Ashrawi urges American Arabs to unify for Palestine

Updated 28 September 2020

Ashrawi urges American Arabs to unify for Palestine

  • Hanan Ashrawi: Arabs are not identical and we are not monolithic. We have to celebrate our diversity
  • Ashrawi: What we have to do is to mobilize to make our space in the public discourse

Hanan Ashrawi, a Ramallah-based member of the Palestinian Liberation Organization (PLO) Executive Committee and popular English language voice for the Palestinian cause in the US, urged American Arabs to “mobilize” and set aside their differences to strengthen the voice of the Palestinian diaspora.

During a Zoom discussion Saturday with American Arab leaders, hosted by ArabAmerica.com, Ashrawi said the US Arab community faced many of the same “very difficult conditions and obstacles” that Palestinians face around the world.

But, Ashrawi said, if they could bridge their differences and unite around common principles of justice, they could become an important voice as advocates for the Palestinian cause.

She argued it was especially important as US society becomes more polarized, but argued that Palestinians and Arabs needed to respect each other in order to unify.

“You cannot antagonize others. You can’t intimidate others. You cannot insult others. You have to work with them to find common ground,” Ashrawi urged.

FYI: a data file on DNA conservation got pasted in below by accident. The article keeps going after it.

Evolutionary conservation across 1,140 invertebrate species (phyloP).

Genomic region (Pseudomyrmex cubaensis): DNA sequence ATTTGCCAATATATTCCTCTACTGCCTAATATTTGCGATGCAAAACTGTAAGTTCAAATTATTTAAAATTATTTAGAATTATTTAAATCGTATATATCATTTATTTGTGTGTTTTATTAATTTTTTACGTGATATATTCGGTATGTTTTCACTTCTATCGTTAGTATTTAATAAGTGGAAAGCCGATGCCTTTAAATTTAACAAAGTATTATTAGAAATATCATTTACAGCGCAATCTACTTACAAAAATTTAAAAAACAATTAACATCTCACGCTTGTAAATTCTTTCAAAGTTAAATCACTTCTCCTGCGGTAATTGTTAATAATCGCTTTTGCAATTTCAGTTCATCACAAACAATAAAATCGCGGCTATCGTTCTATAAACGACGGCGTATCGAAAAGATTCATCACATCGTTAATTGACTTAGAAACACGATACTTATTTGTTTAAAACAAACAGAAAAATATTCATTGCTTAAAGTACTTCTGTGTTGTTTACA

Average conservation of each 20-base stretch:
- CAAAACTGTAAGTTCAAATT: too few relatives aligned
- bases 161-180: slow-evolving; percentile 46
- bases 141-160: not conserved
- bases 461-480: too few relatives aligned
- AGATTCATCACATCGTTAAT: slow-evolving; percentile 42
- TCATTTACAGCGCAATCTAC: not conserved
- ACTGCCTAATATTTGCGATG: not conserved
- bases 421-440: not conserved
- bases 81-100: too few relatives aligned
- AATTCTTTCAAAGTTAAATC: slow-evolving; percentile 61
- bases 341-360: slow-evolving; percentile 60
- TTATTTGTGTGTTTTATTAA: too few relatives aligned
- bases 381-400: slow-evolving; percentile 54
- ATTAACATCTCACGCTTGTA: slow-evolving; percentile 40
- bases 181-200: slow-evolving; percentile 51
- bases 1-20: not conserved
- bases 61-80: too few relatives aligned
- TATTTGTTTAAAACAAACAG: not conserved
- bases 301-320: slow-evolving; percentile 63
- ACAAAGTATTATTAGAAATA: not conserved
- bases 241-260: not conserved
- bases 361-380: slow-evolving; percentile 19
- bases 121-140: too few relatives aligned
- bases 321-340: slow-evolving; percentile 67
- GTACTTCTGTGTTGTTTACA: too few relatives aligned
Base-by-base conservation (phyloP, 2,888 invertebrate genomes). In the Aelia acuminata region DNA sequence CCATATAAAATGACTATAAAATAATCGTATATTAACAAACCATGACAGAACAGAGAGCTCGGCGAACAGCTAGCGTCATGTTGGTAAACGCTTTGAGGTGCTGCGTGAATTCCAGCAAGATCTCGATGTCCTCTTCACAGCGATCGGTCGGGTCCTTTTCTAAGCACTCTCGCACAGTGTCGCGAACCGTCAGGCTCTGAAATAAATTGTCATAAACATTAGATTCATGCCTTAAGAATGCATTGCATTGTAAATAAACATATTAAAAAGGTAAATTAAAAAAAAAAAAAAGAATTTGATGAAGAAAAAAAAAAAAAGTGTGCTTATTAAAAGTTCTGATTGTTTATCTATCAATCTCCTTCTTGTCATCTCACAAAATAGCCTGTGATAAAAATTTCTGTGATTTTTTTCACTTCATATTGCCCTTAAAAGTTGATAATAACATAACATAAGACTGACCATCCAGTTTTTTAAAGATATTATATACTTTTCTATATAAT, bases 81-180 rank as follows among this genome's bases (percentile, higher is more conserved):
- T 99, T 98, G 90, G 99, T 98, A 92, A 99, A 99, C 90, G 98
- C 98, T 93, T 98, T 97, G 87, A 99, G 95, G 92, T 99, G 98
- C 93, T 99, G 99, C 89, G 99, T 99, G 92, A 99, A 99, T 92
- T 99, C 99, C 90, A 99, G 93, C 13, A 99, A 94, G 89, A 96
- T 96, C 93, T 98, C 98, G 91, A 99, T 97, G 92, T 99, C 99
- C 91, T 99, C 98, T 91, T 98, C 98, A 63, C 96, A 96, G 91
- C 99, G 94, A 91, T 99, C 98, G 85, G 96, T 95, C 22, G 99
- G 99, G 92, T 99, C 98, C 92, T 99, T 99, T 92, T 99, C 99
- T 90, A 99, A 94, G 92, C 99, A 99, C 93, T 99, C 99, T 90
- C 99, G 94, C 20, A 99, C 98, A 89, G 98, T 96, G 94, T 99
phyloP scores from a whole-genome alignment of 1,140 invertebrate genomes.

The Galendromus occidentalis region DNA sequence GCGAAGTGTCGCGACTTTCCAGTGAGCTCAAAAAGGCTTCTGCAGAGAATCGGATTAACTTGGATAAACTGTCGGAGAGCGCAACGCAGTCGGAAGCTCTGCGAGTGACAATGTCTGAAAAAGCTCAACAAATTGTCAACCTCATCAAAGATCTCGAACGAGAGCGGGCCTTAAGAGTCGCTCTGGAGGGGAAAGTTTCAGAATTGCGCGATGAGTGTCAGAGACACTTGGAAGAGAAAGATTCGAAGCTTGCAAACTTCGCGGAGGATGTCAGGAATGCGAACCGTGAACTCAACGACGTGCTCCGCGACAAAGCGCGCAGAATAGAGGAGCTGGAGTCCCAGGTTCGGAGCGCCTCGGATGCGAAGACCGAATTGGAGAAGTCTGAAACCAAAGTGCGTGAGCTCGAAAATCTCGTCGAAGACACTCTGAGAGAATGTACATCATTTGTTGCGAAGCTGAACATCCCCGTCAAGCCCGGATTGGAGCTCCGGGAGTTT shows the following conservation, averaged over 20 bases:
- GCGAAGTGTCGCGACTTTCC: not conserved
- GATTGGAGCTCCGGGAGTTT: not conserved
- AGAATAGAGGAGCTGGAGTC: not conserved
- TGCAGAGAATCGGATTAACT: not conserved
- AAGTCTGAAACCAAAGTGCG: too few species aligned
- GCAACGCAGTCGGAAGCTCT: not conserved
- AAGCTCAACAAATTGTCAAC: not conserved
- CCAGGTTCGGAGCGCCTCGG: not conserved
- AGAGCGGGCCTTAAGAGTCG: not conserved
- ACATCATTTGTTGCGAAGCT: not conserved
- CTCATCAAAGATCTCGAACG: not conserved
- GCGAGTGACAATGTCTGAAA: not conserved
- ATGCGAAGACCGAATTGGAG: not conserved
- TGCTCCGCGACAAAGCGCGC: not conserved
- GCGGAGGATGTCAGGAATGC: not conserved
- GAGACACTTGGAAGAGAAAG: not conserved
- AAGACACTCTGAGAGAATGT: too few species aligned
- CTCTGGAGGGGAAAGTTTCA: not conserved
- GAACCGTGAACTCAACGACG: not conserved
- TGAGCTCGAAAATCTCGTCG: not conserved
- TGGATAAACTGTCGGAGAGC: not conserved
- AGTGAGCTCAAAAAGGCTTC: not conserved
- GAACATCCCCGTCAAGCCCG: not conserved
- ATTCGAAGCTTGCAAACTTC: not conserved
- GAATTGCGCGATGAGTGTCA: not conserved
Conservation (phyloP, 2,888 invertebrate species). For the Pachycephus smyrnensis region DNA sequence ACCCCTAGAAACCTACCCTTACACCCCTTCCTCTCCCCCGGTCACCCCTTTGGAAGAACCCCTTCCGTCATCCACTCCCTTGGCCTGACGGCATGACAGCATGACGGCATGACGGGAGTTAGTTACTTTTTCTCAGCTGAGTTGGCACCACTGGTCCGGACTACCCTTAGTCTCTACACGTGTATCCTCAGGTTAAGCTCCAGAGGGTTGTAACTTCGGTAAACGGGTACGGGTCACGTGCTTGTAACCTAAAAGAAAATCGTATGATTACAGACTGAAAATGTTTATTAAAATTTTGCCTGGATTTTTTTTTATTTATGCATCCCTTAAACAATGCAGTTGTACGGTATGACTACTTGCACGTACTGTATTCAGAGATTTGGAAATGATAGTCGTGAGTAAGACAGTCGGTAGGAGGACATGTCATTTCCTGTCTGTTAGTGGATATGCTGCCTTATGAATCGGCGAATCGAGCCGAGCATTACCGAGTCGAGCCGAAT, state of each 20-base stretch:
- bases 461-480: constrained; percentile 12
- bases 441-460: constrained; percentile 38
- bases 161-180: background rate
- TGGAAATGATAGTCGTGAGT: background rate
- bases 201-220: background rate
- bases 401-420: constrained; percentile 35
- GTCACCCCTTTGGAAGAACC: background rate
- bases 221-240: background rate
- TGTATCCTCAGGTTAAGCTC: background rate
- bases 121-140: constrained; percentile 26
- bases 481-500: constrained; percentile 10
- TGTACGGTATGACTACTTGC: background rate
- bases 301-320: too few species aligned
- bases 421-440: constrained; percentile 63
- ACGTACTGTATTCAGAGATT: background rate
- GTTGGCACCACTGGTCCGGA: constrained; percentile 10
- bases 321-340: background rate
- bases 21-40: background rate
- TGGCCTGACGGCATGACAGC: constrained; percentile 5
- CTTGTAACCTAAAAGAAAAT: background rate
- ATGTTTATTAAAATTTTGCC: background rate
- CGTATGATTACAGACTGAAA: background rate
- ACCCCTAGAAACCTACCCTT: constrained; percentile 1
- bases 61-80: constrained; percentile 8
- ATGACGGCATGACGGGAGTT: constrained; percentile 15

“Even when you challenge. I challenge a lot. I am known to be very blunt. I don’t mince words. But at the same time I don’t insult. I don’t bring other people down. What you need to do is to be able to challenge in a way that shows you respect yourself so that others will respect you. This is extremely difficult.”

Asked about how to bridge the divisions that segment Palestinians in the US and abroad, Ashrawi urged all sides to embrace their differences, saying: “Arabs are not identical and we are not monolithic. We have to celebrate our diversity.

“We are all under attack,” she said. “In the US, you are seeing the rise of identity politics … You cannot be neutral in the face of such racism … and such distortions. You must embrace your Arab identity and be proud of it. What we have to do is to mobilize to make our space in the public discourse.”

Ashrawi criticized the Arab League, calling it “a disaster” in confronting Israel’s atrocities and oppression. She acknowledged Palestinians could do a better job of communicating, but said that they were working under oppressive conditions and without major funding or backing.